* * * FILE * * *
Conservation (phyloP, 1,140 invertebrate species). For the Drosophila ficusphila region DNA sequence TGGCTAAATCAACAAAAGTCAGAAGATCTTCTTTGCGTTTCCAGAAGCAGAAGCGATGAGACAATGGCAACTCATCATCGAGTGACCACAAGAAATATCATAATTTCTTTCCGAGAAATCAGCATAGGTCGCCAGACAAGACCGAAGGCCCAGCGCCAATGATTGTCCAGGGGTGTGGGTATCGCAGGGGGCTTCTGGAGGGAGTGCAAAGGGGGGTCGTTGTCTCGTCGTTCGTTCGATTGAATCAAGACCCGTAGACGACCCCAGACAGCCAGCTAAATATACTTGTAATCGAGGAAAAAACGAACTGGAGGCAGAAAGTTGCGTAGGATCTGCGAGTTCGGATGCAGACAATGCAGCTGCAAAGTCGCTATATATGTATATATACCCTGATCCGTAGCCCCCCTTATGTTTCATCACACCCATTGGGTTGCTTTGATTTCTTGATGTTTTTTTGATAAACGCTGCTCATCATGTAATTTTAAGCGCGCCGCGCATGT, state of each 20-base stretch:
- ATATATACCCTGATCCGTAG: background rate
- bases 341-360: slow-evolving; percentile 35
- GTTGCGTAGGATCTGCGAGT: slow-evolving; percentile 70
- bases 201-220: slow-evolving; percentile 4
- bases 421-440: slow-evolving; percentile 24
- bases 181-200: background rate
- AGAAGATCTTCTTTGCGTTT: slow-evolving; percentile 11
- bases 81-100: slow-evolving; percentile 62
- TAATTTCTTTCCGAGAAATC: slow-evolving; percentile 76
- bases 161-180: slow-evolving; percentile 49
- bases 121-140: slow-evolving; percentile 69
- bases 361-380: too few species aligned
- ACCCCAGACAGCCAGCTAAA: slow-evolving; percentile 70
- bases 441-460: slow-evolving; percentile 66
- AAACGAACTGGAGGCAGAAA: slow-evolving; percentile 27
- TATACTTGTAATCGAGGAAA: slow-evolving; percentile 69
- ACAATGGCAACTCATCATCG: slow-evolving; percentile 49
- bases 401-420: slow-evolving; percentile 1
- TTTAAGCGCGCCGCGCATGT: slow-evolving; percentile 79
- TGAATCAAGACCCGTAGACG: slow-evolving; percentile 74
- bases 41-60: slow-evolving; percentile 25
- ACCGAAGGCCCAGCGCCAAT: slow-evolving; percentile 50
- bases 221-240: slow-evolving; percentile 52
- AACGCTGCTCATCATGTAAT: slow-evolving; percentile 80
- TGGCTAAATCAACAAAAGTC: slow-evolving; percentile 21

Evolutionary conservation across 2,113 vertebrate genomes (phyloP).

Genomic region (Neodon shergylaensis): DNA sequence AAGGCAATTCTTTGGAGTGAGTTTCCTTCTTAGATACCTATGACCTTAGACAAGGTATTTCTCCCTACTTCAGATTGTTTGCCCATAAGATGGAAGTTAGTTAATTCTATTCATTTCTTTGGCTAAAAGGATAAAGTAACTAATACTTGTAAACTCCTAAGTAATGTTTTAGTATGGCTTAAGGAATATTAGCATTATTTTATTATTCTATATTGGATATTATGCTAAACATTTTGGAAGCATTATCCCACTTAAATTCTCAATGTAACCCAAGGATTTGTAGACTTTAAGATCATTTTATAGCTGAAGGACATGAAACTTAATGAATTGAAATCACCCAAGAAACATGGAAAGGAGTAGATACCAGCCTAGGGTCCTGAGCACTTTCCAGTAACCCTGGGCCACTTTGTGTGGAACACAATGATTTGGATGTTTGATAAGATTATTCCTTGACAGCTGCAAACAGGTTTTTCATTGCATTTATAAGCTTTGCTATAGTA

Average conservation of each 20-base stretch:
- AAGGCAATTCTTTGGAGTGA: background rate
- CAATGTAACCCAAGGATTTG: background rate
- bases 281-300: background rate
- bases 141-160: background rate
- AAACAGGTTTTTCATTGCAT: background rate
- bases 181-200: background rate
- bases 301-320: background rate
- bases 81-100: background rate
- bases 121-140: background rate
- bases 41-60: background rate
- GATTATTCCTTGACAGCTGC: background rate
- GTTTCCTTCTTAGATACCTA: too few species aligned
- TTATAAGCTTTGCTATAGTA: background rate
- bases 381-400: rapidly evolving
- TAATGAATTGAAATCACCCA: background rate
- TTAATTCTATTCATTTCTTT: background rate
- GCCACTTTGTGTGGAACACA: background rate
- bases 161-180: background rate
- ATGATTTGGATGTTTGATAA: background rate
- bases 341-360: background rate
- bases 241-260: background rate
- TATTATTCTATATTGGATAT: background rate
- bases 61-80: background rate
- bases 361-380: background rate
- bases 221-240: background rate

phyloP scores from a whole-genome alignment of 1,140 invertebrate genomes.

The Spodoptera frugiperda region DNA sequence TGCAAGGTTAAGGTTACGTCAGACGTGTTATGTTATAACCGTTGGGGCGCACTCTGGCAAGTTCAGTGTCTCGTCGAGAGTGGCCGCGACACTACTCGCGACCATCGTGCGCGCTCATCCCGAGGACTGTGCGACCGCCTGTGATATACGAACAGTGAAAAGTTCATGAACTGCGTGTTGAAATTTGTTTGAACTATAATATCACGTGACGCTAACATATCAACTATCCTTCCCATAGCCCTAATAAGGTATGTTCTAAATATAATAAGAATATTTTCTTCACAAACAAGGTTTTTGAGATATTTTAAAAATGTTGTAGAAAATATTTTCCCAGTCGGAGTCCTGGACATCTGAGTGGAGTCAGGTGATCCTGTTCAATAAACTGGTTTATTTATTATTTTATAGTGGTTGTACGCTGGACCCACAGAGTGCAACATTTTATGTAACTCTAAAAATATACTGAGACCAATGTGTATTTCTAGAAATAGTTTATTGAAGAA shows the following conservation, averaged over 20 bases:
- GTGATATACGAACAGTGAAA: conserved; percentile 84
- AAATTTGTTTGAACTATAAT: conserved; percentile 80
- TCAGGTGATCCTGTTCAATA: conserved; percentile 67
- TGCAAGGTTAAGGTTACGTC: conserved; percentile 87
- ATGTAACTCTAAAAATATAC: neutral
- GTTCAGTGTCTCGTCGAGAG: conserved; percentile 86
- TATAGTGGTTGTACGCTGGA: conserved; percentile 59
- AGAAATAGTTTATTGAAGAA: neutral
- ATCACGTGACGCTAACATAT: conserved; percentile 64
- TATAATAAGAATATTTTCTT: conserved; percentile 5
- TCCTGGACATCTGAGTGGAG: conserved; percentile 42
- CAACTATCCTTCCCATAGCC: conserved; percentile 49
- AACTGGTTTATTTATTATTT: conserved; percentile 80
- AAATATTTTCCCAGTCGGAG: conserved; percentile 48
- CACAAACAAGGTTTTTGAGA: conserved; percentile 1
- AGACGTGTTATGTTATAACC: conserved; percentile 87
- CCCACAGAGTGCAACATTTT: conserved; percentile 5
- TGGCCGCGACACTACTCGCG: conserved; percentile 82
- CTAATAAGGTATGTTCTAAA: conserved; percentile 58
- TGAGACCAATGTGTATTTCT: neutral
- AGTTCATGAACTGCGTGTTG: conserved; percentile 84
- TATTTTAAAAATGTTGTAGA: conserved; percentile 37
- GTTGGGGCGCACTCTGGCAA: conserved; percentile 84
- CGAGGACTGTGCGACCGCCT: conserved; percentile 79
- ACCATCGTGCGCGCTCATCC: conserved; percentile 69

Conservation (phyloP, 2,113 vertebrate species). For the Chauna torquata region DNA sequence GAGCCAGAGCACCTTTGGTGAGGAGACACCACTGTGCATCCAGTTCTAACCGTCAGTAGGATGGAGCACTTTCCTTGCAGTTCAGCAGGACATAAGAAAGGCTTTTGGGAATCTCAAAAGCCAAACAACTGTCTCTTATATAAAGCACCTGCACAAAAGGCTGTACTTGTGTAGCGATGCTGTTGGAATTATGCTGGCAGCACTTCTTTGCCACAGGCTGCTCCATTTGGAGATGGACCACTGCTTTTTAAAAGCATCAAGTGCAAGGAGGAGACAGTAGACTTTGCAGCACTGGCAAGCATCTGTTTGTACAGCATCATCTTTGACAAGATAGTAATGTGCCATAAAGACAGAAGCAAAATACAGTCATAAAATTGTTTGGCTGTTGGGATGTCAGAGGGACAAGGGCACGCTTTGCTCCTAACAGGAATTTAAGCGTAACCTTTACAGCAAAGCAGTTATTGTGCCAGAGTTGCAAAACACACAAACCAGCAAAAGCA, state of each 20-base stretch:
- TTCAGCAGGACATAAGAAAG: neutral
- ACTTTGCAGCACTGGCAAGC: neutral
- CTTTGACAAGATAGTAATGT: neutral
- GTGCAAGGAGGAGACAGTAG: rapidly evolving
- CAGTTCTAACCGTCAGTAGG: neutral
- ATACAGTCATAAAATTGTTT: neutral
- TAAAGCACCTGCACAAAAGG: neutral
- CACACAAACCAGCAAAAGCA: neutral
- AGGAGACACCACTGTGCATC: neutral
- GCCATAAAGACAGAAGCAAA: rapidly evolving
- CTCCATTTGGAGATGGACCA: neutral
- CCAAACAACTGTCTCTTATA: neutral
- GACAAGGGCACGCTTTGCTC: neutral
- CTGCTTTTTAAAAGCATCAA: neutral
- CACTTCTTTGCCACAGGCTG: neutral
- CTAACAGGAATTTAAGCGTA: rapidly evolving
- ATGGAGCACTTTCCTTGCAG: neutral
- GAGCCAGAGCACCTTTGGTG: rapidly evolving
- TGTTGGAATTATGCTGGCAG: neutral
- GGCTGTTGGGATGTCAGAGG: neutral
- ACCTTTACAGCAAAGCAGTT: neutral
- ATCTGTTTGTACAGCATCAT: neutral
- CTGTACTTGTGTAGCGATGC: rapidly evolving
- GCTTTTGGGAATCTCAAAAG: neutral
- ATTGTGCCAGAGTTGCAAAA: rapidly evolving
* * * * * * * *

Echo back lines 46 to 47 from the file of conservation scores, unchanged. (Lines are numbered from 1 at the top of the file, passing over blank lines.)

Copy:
- GCCACTTTGTGTGGAACACA: background rate
- bases 161-180: background rate